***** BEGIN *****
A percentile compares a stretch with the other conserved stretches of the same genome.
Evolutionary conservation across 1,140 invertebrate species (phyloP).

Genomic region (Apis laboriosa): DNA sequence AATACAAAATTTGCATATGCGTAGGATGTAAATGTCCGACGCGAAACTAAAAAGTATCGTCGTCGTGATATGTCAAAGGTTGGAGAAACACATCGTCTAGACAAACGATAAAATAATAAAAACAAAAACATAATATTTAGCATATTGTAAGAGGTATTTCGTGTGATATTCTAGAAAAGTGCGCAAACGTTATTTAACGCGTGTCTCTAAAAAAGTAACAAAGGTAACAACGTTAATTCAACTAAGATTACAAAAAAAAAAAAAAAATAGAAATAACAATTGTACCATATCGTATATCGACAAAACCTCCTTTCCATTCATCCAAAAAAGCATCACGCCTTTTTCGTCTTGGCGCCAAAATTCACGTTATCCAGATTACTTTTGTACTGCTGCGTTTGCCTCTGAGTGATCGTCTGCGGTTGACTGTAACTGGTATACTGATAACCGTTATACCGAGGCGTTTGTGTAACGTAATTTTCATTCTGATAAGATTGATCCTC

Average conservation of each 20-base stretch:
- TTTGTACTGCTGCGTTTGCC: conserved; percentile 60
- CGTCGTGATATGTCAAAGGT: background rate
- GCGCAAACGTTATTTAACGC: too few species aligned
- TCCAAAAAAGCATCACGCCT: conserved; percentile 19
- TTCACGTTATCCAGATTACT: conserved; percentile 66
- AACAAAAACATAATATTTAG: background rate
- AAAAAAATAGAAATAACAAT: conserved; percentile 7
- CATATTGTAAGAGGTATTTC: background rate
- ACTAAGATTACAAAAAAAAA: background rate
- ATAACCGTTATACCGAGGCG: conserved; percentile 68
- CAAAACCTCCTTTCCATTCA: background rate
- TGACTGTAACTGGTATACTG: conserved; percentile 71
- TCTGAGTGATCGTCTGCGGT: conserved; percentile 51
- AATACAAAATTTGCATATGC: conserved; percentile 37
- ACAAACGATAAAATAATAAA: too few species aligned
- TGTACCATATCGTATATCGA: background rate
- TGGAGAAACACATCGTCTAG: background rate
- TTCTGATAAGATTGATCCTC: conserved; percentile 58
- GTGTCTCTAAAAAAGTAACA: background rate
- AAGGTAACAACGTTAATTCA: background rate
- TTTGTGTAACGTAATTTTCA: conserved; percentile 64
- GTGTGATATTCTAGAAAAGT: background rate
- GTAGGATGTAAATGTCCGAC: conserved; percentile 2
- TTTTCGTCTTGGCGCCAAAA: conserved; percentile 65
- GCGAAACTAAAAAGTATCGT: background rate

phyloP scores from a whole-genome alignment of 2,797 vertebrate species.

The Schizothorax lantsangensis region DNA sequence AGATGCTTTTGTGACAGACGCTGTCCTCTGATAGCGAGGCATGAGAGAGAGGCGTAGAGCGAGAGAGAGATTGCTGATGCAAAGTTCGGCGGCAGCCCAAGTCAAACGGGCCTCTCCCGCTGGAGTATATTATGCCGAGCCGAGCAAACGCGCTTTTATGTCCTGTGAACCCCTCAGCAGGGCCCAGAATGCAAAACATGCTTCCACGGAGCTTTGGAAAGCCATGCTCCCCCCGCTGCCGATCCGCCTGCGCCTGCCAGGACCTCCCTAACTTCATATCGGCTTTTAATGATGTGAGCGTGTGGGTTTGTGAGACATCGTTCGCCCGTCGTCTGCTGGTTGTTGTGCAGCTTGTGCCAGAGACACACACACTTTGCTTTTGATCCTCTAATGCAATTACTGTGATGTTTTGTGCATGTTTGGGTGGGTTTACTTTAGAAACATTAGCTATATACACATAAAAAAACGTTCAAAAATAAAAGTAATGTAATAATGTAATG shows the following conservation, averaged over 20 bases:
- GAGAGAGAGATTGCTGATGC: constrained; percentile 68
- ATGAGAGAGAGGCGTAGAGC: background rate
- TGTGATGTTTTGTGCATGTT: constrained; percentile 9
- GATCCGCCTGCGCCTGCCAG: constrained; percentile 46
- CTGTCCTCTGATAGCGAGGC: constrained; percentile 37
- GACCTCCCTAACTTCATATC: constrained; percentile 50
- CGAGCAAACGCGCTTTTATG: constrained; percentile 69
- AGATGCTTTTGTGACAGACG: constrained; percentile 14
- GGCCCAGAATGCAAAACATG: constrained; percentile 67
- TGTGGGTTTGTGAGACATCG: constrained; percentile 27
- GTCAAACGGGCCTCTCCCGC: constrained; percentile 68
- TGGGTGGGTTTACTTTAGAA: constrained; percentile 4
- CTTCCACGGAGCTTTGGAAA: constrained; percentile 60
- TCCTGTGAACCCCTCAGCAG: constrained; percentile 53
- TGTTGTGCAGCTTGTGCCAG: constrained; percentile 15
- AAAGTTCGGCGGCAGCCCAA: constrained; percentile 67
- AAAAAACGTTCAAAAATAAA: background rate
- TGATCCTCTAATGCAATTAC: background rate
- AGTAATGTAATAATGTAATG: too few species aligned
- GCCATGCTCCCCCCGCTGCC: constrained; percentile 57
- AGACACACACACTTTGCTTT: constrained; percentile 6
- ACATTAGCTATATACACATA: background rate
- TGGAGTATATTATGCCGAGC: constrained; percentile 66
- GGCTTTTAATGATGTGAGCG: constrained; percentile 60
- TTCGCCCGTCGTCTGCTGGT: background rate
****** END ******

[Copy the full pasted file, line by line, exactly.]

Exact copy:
A percentile compares a stretch with the other conserved stretches of the same genome.
Evolutionary conservation across 1,140 invertebrate species (phyloP).

Genomic region (Apis laboriosa): DNA sequence AATACAAAATTTGCATATGCGTAGGATGTAAATGTCCGACGCGAAACTAAAAAGTATCGTCGTCGTGATATGTCAAAGGTTGGAGAAACACATCGTCTAGACAAACGATAAAATAATAAAAACAAAAACATAATATTTAGCATATTGTAAGAGGTATTTCGTGTGATATTCTAGAAAAGTGCGCAAACGTTATTTAACGCGTGTCTCTAAAAAAGTAACAAAGGTAACAACGTTAATTCAACTAAGATTACAAAAAAAAAAAAAAAATAGAAATAACAATTGTACCATATCGTATATCGACAAAACCTCCTTTCCATTCATCCAAAAAAGCATCACGCCTTTTTCGTCTTGGCGCCAAAATTCACGTTATCCAGATTACTTTTGTACTGCTGCGTTTGCCTCTGAGTGATCGTCTGCGGTTGACTGTAACTGGTATACTGATAACCGTTATACCGAGGCGTTTGTGTAACGTAATTTTCATTCTGATAAGATTGATCCTC

Average conservation of each 20-base stretch:
- TTTGTACTGCTGCGTTTGCC: conserved; percentile 60
- CGTCGTGATATGTCAAAGGT: background rate
- GCGCAAACGTTATTTAACGC: too few species aligned
- TCCAAAAAAGCATCACGCCT: conserved; percentile 19
- TTCACGTTATCCAGATTACT: conserved; percentile 66
- AACAAAAACATAATATTTAG: background rate
- AAAAAAATAGAAATAACAAT: conserved; percentile 7
- CATATTGTAAGAGGTATTTC: background rate
- ACTAAGATTACAAAAAAAAA: background rate
- ATAACCGTTATACCGAGGCG: conserved; percentile 68
- CAAAACCTCCTTTCCATTCA: background rate
- TGACTGTAACTGGTATACTG: conserved; percentile 71
- TCTGAGTGATCGTCTGCGGT: conserved; percentile 51
- AATACAAAATTTGCATATGC: conserved; percentile 37
- ACAAACGATAAAATAATAAA: too few species aligned
- TGTACCATATCGTATATCGA: background rate
- TGGAGAAACACATCGTCTAG: background rate
- TTCTGATAAGATTGATCCTC: conserved; percentile 58
- GTGTCTCTAAAAAAGTAACA: background rate
- AAGGTAACAACGTTAATTCA: background rate
- TTTGTGTAACGTAATTTTCA: conserved; percentile 64
- GTGTGATATTCTAGAAAAGT: background rate
- GTAGGATGTAAATGTCCGAC: conserved; percentile 2
- TTTTCGTCTTGGCGCCAAAA: conserved; percentile 65
- GCGAAACTAAAAAGTATCGT: background rate

phyloP scores from a whole-genome alignment of 2,797 vertebrate species.

The Schizothorax lantsangensis region DNA sequence AGATGCTTTTGTGACAGACGCTGTCCTCTGATAGCGAGGCATGAGAGAGAGGCGTAGAGCGAGAGAGAGATTGCTGATGCAAAGTTCGGCGGCAGCCCAAGTCAAACGGGCCTCTCCCGCTGGAGTATATTATGCCGAGCCGAGCAAACGCGCTTTTATGTCCTGTGAACCCCTCAGCAGGGCCCAGAATGCAAAACATGCTTCCACGGAGCTTTGGAAAGCCATGCTCCCCCCGCTGCCGATCCGCCTGCGCCTGCCAGGACCTCCCTAACTTCATATCGGCTTTTAATGATGTGAGCGTGTGGGTTTGTGAGACATCGTTCGCCCGTCGTCTGCTGGTTGTTGTGCAGCTTGTGCCAGAGACACACACACTTTGCTTTTGATCCTCTAATGCAATTACTGTGATGTTTTGTGCATGTTTGGGTGGGTTTACTTTAGAAACATTAGCTATATACACATAAAAAAACGTTCAAAAATAAAAGTAATGTAATAATGTAATG shows the following conservation, averaged over 20 bases:
- GAGAGAGAGATTGCTGATGC: constrained; percentile 68
- ATGAGAGAGAGGCGTAGAGC: background rate
- TGTGATGTTTTGTGCATGTT: constrained; percentile 9
- GATCCGCCTGCGCCTGCCAG: constrained; percentile 46
- CTGTCCTCTGATAGCGAGGC: constrained; percentile 37
- GACCTCCCTAACTTCATATC: constrained; percentile 50
- CGAGCAAACGCGCTTTTATG: constrained; percentile 69
- AGATGCTTTTGTGACAGACG: constrained; percentile 14
- GGCCCAGAATGCAAAACATG: constrained; percentile 67
- TGTGGGTTTGTGAGACATCG: constrained; percentile 27
- GTCAAACGGGCCTCTCCCGC: constrained; percentile 68
- TGGGTGGGTTTACTTTAGAA: constrained; percentile 4
- CTTCCACGGAGCTTTGGAAA: constrained; percentile 60
- TCCTGTGAACCCCTCAGCAG: constrained; percentile 53
- TGTTGTGCAGCTTGTGCCAG: constrained; percentile 15
- AAAGTTCGGCGGCAGCCCAA: constrained; percentile 67
- AAAAAACGTTCAAAAATAAA: background rate
- TGATCCTCTAATGCAATTAC: background rate
- AGTAATGTAATAATGTAATG: too few species aligned
- GCCATGCTCCCCCCGCTGCC: constrained; percentile 57
- AGACACACACACTTTGCTTT: constrained; percentile 6
- ACATTAGCTATATACACATA: background rate
- TGGAGTATATTATGCCGAGC: constrained; percentile 66
- GGCTTTTAATGATGTGAGCG: constrained; percentile 60
- TTCGCCCGTCGTCTGCTGGT: background rate